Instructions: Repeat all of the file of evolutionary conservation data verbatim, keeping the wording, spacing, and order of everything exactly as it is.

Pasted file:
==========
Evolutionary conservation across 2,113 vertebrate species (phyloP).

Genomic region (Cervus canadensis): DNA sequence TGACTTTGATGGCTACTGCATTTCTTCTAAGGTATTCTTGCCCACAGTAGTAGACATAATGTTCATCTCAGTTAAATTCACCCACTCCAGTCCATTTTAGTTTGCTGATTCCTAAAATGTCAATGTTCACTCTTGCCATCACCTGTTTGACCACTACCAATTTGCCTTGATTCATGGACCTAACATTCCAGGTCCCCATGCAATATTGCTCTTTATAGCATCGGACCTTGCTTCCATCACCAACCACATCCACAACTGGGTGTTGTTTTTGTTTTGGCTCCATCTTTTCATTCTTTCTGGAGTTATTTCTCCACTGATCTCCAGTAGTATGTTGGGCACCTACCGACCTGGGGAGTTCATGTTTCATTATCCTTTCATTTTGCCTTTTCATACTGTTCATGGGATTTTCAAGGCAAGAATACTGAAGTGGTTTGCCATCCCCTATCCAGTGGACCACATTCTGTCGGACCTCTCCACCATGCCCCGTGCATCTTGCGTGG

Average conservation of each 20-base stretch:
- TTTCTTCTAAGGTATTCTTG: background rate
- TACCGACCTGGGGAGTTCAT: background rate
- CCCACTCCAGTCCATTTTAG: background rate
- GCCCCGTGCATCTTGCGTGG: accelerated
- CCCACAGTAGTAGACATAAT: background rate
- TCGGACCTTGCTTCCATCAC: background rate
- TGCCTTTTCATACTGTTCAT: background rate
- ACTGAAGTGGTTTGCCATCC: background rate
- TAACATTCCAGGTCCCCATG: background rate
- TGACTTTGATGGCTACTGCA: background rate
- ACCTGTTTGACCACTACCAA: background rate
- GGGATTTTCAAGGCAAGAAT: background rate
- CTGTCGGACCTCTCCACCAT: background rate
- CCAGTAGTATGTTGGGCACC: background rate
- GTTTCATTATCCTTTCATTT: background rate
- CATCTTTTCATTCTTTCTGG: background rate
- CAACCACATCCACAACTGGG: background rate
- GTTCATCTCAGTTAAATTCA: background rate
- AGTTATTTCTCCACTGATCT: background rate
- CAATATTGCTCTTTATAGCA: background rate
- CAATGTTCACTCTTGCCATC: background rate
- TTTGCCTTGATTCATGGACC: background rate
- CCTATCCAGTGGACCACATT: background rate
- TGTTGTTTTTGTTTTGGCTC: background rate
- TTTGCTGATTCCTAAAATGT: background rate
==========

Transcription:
Evolutionary conservation across 2,113 vertebrate species (phyloP).

Genomic region (Cervus canadensis): DNA sequence TGACTTTGATGGCTACTGCATTTCTTCTAAGGTATTCTTGCCCACAGTAGTAGACATAATGTTCATCTCAGTTAAATTCACCCACTCCAGTCCATTTTAGTTTGCTGATTCCTAAAATGTCAATGTTCACTCTTGCCATCACCTGTTTGACCACTACCAATTTGCCTTGATTCATGGACCTAACATTCCAGGTCCCCATGCAATATTGCTCTTTATAGCATCGGACCTTGCTTCCATCACCAACCACATCCACAACTGGGTGTTGTTTTTGTTTTGGCTCCATCTTTTCATTCTTTCTGGAGTTATTTCTCCACTGATCTCCAGTAGTATGTTGGGCACCTACCGACCTGGGGAGTTCATGTTTCATTATCCTTTCATTTTGCCTTTTCATACTGTTCATGGGATTTTCAAGGCAAGAATACTGAAGTGGTTTGCCATCCCCTATCCAGTGGACCACATTCTGTCGGACCTCTCCACCATGCCCCGTGCATCTTGCGTGG

Average conservation of each 20-base stretch:
- TTTCTTCTAAGGTATTCTTG: background rate
- TACCGACCTGGGGAGTTCAT: background rate
- CCCACTCCAGTCCATTTTAG: background rate
- GCCCCGTGCATCTTGCGTGG: accelerated
- CCCACAGTAGTAGACATAAT: background rate
- TCGGACCTTGCTTCCATCAC: background rate
- TGCCTTTTCATACTGTTCAT: background rate
- ACTGAAGTGGTTTGCCATCC: background rate
- TAACATTCCAGGTCCCCATG: background rate
- TGACTTTGATGGCTACTGCA: background rate
- ACCTGTTTGACCACTACCAA: background rate
- GGGATTTTCAAGGCAAGAAT: background rate
- CTGTCGGACCTCTCCACCAT: background rate
- CCAGTAGTATGTTGGGCACC: background rate
- GTTTCATTATCCTTTCATTT: background rate
- CATCTTTTCATTCTTTCTGG: background rate
- CAACCACATCCACAACTGGG: background rate
- GTTCATCTCAGTTAAATTCA: background rate
- AGTTATTTCTCCACTGATCT: background rate
- CAATATTGCTCTTTATAGCA: background rate
- CAATGTTCACTCTTGCCATC: background rate
- TTTGCCTTGATTCATGGACC: background rate
- CCTATCCAGTGGACCACATT: background rate
- TGTTGTTTTTGTTTTGGCTC: background rate
- TTTGCTGATTCCTAAAATGT: background rate